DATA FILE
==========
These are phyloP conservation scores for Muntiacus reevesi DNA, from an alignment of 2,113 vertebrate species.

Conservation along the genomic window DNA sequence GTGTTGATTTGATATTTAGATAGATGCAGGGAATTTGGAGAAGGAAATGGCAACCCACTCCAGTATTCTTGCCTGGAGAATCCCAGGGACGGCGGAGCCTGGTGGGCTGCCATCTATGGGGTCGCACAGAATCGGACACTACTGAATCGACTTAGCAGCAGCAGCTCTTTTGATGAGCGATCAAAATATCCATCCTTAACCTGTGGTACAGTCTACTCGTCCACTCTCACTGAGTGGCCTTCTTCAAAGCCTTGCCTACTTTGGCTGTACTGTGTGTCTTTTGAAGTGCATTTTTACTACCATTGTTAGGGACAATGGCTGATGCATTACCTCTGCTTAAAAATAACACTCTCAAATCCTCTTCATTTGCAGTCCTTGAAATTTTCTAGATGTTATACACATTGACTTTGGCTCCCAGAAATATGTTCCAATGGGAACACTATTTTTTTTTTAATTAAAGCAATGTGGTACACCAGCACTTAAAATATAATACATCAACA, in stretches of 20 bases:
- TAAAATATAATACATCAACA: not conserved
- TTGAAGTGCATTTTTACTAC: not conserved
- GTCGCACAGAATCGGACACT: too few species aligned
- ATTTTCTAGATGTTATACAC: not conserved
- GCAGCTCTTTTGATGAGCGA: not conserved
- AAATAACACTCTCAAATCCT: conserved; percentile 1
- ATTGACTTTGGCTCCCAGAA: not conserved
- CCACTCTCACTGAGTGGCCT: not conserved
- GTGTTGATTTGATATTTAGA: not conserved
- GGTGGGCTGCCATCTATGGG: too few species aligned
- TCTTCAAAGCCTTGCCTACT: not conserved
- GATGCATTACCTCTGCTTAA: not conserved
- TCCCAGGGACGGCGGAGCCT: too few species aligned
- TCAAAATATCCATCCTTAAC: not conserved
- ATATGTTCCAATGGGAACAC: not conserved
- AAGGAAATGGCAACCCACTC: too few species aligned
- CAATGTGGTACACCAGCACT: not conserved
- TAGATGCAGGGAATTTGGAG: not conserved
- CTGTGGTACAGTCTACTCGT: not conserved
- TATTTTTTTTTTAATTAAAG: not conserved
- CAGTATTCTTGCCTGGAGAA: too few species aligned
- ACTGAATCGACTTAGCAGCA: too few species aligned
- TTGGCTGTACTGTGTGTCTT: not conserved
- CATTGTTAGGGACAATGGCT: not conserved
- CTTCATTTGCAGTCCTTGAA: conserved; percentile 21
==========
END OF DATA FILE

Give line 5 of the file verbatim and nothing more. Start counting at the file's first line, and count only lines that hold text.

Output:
- GTCGCACAGAATCGGACACT: too few species aligned